Saturday, August 13, 2005

Lightest of light rereading

Two children's books by Eva Ibbotson, Which Witch? and Island of the Aunts. I really love Ibbotson's books, she should be much more widely known in the US than she is; the adult novels are my favorites (A Company of Swans is a good one to start with), but her recent children's ones (Journey to the River Sea and The Star of Kazan) are as rich and satisfying as the adult ones and even more fairy-tale-like.

I am having only lightest rereading because I'm very, very close to finishing the new chapter of my "Breeding" book. It has gone surprisingly painlessly--for once I'm actually on schedule. It was originally going to be called "Husbandry and the Idea of Improvement," but it turned out not really to be about that at all. Currently I'm deciding between "The Problem of Culture" (slightly jargony?) and "The Trouble with Culture" (too hipster-academic-y? I dread nothing more than seeming to aim for trendiness in my academic writing; the thing that always makes me cringe is when decidedly NON-sexy academics use the word "sexy" to describe academic writing that really has nothing sexy about it in any sense that a normal person would recognize).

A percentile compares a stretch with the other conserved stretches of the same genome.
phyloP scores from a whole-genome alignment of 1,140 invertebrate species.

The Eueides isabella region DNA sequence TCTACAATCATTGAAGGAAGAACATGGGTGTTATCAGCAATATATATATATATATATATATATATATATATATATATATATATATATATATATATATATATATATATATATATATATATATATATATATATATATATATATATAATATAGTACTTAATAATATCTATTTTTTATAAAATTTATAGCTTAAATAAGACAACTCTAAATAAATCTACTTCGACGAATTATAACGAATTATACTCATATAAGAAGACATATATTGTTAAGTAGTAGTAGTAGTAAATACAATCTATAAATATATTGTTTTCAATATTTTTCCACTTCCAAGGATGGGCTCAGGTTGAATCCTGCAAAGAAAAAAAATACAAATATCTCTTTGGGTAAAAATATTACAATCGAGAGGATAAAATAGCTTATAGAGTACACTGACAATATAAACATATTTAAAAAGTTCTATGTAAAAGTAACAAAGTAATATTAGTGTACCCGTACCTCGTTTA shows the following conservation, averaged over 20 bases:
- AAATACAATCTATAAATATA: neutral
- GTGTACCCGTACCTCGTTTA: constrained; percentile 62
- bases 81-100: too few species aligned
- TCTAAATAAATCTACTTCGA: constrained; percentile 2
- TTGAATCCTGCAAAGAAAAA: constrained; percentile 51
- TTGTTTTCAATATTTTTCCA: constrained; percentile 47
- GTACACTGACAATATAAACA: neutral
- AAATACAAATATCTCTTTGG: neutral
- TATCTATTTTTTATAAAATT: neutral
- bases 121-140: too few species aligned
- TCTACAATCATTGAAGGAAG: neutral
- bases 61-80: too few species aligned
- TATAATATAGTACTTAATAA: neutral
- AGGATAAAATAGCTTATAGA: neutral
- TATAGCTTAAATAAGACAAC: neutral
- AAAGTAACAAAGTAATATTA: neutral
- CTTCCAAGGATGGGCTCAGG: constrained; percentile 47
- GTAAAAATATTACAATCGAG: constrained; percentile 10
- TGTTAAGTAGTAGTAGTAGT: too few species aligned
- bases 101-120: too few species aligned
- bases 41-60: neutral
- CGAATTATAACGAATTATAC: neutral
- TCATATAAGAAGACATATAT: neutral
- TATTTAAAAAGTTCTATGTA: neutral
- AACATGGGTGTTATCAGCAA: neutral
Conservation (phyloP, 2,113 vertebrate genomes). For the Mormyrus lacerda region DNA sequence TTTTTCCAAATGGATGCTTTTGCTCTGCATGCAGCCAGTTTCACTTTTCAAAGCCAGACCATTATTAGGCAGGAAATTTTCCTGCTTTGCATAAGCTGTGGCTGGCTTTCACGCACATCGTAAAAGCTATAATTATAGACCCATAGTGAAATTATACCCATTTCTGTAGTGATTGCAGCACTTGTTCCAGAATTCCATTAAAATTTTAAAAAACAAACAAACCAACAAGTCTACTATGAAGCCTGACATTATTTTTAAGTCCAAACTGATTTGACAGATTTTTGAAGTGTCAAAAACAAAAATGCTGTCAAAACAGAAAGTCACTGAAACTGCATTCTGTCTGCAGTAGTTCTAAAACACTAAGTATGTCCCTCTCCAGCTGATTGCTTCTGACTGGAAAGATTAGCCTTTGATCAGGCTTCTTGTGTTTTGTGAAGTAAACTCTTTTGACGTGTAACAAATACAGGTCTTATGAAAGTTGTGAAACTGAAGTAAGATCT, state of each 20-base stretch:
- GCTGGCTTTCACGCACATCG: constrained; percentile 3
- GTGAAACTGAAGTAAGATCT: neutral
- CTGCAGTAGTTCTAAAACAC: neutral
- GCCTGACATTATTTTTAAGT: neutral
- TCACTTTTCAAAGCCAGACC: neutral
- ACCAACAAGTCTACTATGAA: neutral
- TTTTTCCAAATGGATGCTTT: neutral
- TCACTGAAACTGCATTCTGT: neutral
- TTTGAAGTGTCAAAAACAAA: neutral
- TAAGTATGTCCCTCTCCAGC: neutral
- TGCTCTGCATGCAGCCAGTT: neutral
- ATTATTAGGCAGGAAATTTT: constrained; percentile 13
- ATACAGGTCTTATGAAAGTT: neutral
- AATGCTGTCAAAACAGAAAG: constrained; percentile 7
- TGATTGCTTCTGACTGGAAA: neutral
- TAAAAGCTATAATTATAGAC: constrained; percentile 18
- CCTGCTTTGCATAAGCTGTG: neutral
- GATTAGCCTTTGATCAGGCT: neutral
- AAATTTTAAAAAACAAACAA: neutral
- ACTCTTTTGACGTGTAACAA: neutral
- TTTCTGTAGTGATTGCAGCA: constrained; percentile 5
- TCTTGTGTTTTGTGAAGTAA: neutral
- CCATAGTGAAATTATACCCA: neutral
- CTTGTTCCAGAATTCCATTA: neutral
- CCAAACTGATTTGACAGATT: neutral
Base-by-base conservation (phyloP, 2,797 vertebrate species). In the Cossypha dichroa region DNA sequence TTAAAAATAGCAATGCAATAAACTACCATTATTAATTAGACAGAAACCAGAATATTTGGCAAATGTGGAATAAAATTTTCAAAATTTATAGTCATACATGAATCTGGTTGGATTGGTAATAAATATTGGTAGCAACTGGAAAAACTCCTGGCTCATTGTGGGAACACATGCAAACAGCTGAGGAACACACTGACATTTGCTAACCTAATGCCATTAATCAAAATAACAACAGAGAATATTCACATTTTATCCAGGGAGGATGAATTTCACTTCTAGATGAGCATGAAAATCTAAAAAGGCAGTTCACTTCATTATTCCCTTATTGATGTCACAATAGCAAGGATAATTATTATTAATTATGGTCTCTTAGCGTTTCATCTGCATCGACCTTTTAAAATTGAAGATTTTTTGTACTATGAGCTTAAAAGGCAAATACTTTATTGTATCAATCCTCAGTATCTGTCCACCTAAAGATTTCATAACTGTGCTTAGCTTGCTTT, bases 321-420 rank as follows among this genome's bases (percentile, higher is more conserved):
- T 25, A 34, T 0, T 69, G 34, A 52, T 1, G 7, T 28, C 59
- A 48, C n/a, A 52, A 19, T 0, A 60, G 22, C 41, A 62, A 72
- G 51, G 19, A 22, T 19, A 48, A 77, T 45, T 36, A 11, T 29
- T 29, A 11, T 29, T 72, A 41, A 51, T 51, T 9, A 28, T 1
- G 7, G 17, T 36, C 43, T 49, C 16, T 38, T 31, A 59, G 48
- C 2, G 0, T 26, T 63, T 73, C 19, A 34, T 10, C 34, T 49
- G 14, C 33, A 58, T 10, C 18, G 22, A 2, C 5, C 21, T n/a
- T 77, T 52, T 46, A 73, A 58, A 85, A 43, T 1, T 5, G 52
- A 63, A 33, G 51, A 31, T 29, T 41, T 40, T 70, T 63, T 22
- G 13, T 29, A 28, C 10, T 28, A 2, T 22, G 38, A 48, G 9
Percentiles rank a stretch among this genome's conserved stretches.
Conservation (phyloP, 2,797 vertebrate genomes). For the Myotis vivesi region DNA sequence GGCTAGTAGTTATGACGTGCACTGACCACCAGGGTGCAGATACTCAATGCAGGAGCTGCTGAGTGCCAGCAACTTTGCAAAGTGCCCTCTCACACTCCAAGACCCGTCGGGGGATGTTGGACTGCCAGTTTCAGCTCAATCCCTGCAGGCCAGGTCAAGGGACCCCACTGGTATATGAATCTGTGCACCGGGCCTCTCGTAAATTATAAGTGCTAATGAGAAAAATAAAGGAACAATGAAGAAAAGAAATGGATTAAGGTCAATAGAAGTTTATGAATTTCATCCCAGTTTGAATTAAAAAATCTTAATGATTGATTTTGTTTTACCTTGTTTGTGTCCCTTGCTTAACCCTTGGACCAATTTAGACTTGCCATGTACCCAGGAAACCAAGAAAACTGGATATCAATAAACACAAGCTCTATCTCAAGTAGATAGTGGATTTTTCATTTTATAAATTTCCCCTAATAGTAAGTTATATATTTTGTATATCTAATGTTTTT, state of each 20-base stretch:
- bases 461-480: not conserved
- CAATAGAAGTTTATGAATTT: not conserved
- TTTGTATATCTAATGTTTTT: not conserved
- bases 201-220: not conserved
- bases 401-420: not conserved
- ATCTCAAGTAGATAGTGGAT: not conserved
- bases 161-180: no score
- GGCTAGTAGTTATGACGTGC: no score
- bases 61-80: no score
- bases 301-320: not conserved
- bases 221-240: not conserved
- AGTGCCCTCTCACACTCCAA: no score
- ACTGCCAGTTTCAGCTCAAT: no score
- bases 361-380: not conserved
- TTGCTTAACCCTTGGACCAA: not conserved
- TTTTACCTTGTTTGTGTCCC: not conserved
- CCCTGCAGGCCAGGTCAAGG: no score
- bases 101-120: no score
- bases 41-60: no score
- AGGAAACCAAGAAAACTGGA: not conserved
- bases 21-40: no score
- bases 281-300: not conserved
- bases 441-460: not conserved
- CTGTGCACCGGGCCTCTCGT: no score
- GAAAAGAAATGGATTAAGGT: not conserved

1. Culture certainly has both troubles and problems! I can't help but shudder whenever I hear the word because it's so vague and yet so loaded at the same time. And cultural anthropology and I...well, you know about that! Was the "husbandry" in the first title choice refering to plant breeding or more directly to mate choice?

  2. More like crop cultivation--the root meanings of culture are very strongly in the cultivation of plants and (by analogy) people. Part of my point in this chapter involves stripping away nineteenth- and twentieth-century arguments about culture (everything from Matthew Arnold and T. S. Eliot to Boas and Geertz) in order to get back to the idea of culture as improvement (of land and of people)--my main texts in this chapter are a bunch of "georgic" poems and prose pieces and then Rousseau's discourse on inequality, Smollett's novel "The Expedition of Humphry Clinker" and Jefferson's "Notes on Virginia." The general theme is a tension within the concept of culture; on the one hand, culture is almost a moral imperative (improving land=improving oneself); on the other hand, culture taken too far tips over into luxury and corruption, so it is a poison as well as a remedy. Enough of this, anyway! I don't think it's the most interesting chapter I've written for this book; it's more of a story-telling bridge chapter than a piece of really original work...